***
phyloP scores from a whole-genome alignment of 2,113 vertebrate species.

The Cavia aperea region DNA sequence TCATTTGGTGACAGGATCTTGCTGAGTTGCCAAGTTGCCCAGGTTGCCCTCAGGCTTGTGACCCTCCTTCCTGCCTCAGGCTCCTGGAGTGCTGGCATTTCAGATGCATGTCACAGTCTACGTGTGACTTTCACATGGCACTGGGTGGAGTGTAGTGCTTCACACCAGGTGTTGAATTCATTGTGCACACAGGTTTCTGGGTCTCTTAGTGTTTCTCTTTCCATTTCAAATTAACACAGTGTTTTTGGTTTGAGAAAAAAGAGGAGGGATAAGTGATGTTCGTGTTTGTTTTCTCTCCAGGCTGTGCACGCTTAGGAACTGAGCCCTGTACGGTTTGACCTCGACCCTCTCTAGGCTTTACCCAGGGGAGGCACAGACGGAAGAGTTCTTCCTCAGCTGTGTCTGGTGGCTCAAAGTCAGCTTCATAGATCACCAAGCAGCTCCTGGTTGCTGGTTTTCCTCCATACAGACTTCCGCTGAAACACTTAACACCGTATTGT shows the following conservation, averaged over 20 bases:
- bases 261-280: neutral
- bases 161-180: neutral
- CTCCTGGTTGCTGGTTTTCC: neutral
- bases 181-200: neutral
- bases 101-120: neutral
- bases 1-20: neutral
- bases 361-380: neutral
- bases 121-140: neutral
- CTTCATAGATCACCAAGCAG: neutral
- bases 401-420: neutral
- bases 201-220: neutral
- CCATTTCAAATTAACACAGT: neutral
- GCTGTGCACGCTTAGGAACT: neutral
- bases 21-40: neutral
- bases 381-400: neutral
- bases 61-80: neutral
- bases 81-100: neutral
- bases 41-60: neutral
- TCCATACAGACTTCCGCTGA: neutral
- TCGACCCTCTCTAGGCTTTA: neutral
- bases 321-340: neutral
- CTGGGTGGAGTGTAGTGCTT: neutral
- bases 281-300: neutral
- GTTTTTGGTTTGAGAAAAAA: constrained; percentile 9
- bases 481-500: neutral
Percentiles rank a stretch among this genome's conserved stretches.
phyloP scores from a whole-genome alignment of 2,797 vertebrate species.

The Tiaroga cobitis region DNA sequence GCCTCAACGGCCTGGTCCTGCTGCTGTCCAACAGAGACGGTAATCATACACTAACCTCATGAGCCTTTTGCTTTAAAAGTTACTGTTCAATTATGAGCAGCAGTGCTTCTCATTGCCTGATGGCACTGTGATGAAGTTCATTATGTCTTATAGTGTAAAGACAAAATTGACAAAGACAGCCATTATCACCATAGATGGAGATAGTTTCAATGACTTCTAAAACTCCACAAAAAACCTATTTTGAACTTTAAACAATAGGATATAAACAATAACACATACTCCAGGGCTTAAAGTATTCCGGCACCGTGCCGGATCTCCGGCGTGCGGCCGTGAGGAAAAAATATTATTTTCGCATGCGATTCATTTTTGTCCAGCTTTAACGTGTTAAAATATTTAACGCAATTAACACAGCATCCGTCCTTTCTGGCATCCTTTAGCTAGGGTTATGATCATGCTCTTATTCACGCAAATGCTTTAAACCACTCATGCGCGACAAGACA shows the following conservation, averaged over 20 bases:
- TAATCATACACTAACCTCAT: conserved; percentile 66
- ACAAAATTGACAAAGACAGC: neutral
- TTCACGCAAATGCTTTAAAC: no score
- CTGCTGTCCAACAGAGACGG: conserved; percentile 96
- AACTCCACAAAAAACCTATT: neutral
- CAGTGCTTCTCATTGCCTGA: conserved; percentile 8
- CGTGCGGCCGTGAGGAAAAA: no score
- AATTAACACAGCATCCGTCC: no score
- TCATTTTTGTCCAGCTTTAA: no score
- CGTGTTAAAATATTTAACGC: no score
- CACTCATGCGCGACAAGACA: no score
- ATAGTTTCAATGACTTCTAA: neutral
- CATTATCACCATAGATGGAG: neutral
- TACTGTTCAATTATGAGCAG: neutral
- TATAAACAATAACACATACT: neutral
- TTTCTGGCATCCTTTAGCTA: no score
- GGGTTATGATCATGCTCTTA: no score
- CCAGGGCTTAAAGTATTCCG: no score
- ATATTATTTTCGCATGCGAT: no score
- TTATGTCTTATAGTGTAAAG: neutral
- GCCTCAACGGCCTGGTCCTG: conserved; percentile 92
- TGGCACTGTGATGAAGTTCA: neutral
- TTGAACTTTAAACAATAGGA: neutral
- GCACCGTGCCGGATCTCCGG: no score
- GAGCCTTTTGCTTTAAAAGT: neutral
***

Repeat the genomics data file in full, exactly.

phyloP scores from a whole-genome alignment of 2,113 vertebrate species.

The Cavia aperea region DNA sequence TCATTTGGTGACAGGATCTTGCTGAGTTGCCAAGTTGCCCAGGTTGCCCTCAGGCTTGTGACCCTCCTTCCTGCCTCAGGCTCCTGGAGTGCTGGCATTTCAGATGCATGTCACAGTCTACGTGTGACTTTCACATGGCACTGGGTGGAGTGTAGTGCTTCACACCAGGTGTTGAATTCATTGTGCACACAGGTTTCTGGGTCTCTTAGTGTTTCTCTTTCCATTTCAAATTAACACAGTGTTTTTGGTTTGAGAAAAAAGAGGAGGGATAAGTGATGTTCGTGTTTGTTTTCTCTCCAGGCTGTGCACGCTTAGGAACTGAGCCCTGTACGGTTTGACCTCGACCCTCTCTAGGCTTTACCCAGGGGAGGCACAGACGGAAGAGTTCTTCCTCAGCTGTGTCTGGTGGCTCAAAGTCAGCTTCATAGATCACCAAGCAGCTCCTGGTTGCTGGTTTTCCTCCATACAGACTTCCGCTGAAACACTTAACACCGTATTGT shows the following conservation, averaged over 20 bases:
- bases 261-280: neutral
- bases 161-180: neutral
- CTCCTGGTTGCTGGTTTTCC: neutral
- bases 181-200: neutral
- bases 101-120: neutral
- bases 1-20: neutral
- bases 361-380: neutral
- bases 121-140: neutral
- CTTCATAGATCACCAAGCAG: neutral
- bases 401-420: neutral
- bases 201-220: neutral
- CCATTTCAAATTAACACAGT: neutral
- GCTGTGCACGCTTAGGAACT: neutral
- bases 21-40: neutral
- bases 381-400: neutral
- bases 61-80: neutral
- bases 81-100: neutral
- bases 41-60: neutral
- TCCATACAGACTTCCGCTGA: neutral
- TCGACCCTCTCTAGGCTTTA: neutral
- bases 321-340: neutral
- CTGGGTGGAGTGTAGTGCTT: neutral
- bases 281-300: neutral
- GTTTTTGGTTTGAGAAAAAA: constrained; percentile 9
- bases 481-500: neutral
Percentiles rank a stretch among this genome's conserved stretches.
phyloP scores from a whole-genome alignment of 2,797 vertebrate species.

The Tiaroga cobitis region DNA sequence GCCTCAACGGCCTGGTCCTGCTGCTGTCCAACAGAGACGGTAATCATACACTAACCTCATGAGCCTTTTGCTTTAAAAGTTACTGTTCAATTATGAGCAGCAGTGCTTCTCATTGCCTGATGGCACTGTGATGAAGTTCATTATGTCTTATAGTGTAAAGACAAAATTGACAAAGACAGCCATTATCACCATAGATGGAGATAGTTTCAATGACTTCTAAAACTCCACAAAAAACCTATTTTGAACTTTAAACAATAGGATATAAACAATAACACATACTCCAGGGCTTAAAGTATTCCGGCACCGTGCCGGATCTCCGGCGTGCGGCCGTGAGGAAAAAATATTATTTTCGCATGCGATTCATTTTTGTCCAGCTTTAACGTGTTAAAATATTTAACGCAATTAACACAGCATCCGTCCTTTCTGGCATCCTTTAGCTAGGGTTATGATCATGCTCTTATTCACGCAAATGCTTTAAACCACTCATGCGCGACAAGACA shows the following conservation, averaged over 20 bases:
- TAATCATACACTAACCTCAT: conserved; percentile 66
- ACAAAATTGACAAAGACAGC: neutral
- TTCACGCAAATGCTTTAAAC: no score
- CTGCTGTCCAACAGAGACGG: conserved; percentile 96
- AACTCCACAAAAAACCTATT: neutral
- CAGTGCTTCTCATTGCCTGA: conserved; percentile 8
- CGTGCGGCCGTGAGGAAAAA: no score
- AATTAACACAGCATCCGTCC: no score
- TCATTTTTGTCCAGCTTTAA: no score
- CGTGTTAAAATATTTAACGC: no score
- CACTCATGCGCGACAAGACA: no score
- ATAGTTTCAATGACTTCTAA: neutral
- CATTATCACCATAGATGGAG: neutral
- TACTGTTCAATTATGAGCAG: neutral
- TATAAACAATAACACATACT: neutral
- TTTCTGGCATCCTTTAGCTA: no score
- GGGTTATGATCATGCTCTTA: no score
- CCAGGGCTTAAAGTATTCCG: no score
- ATATTATTTTCGCATGCGAT: no score
- TTATGTCTTATAGTGTAAAG: neutral
- GCCTCAACGGCCTGGTCCTG: conserved; percentile 92
- TGGCACTGTGATGAAGTTCA: neutral
- TTGAACTTTAAACAATAGGA: neutral
- GCACCGTGCCGGATCTCCGG: no score
- GAGCCTTTTGCTTTAAAAGT: neutral